Monetary Distortions of GDP in 2021

By Alasdair MacLeod – Re-Blogged From GoldMoney

This article explains the effect of monetary inflation on GDP. Nominal GDP is directly inflated by additional money and credit, so GDP growth is simply a reflection of additional money in the economy. It gives no clue as to the underlying economic situation. Whether the monetary planners know it or not, targeting GDP growth with monetary expansion is a tautology. They only succeed in covering up a deeper recession, the cost of which will become apparent subsequently as the currency’s purchasing power declines. And despite the wealth destruction being wrought by currency debasement,

in the coming months we will see monetary expansion deployed more aggressively. An inflationary solution cannot succeed; but future GDP numbers will be artificially increased, encouraging policy makers to claim some success. But we should understand the simple relationship between increased quantities of money and the gains they impart to GDP, which will mislead macroeconomic analysts into thinking the economy is more resilient than it actually is.

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Prices Are Going To Rise…And Fast!

With stockmarkets barely ruffled, few are thinking beyond the very short-term and they are mostly guessing anyway. Other than possibly the very short-term as we emerge from lockdowns, the economic situation is actually dire, and any hope of a V-shaped recovery is wishful thinking or just brokers’ propaganda. But for now, monetary policy is to buy off all reality by printing money without limit and almost no one is thinking about the consequences.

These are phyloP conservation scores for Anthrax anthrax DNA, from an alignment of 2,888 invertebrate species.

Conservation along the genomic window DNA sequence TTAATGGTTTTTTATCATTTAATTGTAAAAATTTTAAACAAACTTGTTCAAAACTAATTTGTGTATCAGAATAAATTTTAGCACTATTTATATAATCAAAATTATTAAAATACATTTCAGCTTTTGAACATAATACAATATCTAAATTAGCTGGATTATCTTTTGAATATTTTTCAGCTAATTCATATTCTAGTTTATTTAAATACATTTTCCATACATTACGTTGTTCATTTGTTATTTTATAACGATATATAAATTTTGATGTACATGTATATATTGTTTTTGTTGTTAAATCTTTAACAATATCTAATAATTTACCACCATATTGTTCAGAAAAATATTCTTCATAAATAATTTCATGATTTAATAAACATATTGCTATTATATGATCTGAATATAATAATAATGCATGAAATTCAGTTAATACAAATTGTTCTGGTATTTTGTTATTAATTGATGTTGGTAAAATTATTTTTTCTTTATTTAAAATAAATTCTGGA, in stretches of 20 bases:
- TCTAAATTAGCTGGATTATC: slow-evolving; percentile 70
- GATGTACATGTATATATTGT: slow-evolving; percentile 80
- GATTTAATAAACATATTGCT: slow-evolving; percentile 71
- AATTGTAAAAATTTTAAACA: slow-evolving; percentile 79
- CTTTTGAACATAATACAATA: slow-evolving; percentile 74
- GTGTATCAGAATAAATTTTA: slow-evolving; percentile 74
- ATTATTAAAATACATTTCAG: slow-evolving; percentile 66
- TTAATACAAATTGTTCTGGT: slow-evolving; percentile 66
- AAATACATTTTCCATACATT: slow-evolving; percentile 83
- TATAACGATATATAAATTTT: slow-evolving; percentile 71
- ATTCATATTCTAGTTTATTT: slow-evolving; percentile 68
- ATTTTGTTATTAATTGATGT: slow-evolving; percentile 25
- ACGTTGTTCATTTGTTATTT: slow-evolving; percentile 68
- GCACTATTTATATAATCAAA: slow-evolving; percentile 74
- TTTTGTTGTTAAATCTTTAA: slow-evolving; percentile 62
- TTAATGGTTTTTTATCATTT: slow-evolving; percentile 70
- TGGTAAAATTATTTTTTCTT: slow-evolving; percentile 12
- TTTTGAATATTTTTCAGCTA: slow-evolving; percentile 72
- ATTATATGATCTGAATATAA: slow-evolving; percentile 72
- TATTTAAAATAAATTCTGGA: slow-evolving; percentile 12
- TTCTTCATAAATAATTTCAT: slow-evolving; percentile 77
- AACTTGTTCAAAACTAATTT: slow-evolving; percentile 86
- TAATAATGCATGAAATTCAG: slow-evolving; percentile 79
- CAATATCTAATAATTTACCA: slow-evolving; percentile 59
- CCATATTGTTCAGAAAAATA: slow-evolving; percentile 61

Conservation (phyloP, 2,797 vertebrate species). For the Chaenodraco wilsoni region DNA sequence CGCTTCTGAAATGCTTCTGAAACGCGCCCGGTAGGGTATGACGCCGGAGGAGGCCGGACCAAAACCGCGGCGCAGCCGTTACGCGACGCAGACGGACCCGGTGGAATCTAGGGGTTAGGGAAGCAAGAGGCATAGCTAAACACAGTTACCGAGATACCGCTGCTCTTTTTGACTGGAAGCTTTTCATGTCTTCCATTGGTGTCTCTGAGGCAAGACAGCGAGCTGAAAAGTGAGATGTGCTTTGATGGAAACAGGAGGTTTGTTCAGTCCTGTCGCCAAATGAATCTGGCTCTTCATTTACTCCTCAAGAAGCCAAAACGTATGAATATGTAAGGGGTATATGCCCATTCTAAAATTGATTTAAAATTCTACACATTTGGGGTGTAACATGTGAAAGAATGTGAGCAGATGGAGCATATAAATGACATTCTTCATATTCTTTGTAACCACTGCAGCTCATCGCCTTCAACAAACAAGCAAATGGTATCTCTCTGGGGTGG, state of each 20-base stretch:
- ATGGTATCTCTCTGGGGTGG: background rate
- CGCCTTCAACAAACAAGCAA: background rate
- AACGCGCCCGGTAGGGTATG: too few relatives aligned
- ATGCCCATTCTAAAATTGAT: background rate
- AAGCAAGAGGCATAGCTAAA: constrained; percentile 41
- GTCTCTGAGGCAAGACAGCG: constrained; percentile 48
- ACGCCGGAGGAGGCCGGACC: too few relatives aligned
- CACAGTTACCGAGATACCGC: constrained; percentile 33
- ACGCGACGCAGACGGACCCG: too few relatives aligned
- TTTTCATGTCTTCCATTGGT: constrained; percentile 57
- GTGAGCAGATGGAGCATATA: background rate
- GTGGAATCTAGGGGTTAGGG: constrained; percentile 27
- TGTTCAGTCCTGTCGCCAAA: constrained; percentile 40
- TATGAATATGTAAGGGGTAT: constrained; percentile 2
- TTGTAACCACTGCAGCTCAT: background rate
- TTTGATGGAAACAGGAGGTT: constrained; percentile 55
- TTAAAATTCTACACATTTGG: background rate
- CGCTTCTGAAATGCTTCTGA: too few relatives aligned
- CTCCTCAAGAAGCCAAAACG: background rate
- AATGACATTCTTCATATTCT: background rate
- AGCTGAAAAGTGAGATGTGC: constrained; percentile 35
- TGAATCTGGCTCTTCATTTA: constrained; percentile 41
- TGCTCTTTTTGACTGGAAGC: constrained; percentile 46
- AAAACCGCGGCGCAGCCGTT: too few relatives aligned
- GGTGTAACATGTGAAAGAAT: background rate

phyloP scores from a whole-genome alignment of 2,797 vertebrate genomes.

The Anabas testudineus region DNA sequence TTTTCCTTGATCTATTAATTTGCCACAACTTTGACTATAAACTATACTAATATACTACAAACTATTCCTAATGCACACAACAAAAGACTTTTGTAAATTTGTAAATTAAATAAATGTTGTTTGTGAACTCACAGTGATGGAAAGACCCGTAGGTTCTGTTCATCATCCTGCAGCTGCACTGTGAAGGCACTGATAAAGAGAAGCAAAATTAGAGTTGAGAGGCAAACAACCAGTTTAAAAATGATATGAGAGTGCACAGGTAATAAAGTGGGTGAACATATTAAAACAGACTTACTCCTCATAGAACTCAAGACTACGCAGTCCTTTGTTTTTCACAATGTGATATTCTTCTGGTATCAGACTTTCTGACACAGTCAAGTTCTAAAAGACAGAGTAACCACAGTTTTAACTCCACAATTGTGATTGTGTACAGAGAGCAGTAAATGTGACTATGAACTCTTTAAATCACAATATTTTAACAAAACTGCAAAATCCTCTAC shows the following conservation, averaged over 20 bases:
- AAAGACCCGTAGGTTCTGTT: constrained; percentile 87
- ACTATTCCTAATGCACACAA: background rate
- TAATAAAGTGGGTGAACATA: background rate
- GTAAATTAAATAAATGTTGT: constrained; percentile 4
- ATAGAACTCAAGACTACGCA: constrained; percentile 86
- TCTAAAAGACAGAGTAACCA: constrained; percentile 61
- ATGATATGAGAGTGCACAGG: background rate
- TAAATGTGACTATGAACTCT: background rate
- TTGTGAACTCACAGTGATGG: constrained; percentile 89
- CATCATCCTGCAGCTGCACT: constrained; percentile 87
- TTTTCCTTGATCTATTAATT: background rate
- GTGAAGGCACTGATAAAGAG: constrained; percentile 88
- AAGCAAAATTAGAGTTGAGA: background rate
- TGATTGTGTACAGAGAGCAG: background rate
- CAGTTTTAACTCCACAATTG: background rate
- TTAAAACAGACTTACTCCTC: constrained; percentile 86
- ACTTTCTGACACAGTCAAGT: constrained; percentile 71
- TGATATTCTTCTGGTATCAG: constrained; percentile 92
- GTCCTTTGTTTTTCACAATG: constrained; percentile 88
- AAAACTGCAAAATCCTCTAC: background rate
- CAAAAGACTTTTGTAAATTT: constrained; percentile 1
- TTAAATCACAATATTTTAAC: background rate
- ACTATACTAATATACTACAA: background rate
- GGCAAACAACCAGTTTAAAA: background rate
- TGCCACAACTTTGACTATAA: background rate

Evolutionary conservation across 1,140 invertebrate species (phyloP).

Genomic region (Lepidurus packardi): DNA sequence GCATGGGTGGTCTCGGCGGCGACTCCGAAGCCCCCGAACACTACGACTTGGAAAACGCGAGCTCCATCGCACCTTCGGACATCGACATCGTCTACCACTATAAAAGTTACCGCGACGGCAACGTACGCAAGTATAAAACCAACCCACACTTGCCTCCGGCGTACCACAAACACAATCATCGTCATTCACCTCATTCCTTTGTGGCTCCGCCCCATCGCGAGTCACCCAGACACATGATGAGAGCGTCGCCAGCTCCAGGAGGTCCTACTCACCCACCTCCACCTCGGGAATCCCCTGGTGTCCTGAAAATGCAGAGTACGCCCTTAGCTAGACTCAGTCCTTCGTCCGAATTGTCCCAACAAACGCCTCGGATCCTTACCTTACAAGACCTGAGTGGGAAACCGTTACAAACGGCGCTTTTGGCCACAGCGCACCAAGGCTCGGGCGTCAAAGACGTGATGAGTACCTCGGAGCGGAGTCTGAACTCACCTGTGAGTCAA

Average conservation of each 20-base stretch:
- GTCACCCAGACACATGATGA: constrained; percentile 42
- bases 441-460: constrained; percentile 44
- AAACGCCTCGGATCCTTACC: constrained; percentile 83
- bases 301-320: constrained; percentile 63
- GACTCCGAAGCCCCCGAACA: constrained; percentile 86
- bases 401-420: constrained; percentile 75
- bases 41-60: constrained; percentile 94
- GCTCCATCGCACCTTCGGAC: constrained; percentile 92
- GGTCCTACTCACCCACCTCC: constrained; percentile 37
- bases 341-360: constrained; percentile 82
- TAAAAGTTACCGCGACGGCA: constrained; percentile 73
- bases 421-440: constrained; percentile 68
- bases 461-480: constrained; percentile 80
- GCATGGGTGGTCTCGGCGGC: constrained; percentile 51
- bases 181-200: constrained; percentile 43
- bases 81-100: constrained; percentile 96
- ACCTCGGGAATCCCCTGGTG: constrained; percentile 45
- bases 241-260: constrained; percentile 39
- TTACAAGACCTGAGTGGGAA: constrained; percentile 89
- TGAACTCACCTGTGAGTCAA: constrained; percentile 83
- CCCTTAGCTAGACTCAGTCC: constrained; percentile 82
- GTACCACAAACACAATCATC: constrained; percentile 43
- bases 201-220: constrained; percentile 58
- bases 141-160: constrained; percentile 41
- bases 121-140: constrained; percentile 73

Transmitting money into the real economy is proving difficult, with banks wanting to reduce their balance sheets, and very reluctant to expand credit. Furthermore, banks are weaker today than ahead of the last credit crisis, and payment failures on the June quarter-day just passed could trigger a systemic crisis before this month is out.

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We Are At A Similar Situation Where Japan Was Before 1989!

The markets are only “allowed” to go up! The more you control the less you are in control!

Why do I say that – because in Japan in the end of the eighties there was only one way and that was up till the bubble broke in 1989 and we all know what happened afterwards. The Japanese even didn’t have any put options until 1987 when the modern OTC equity derivatives market was born with the creation of put options that were linked to the performance of the Nikkei 225 Index and that came with debt instruments issued by Japanese companies. London banks

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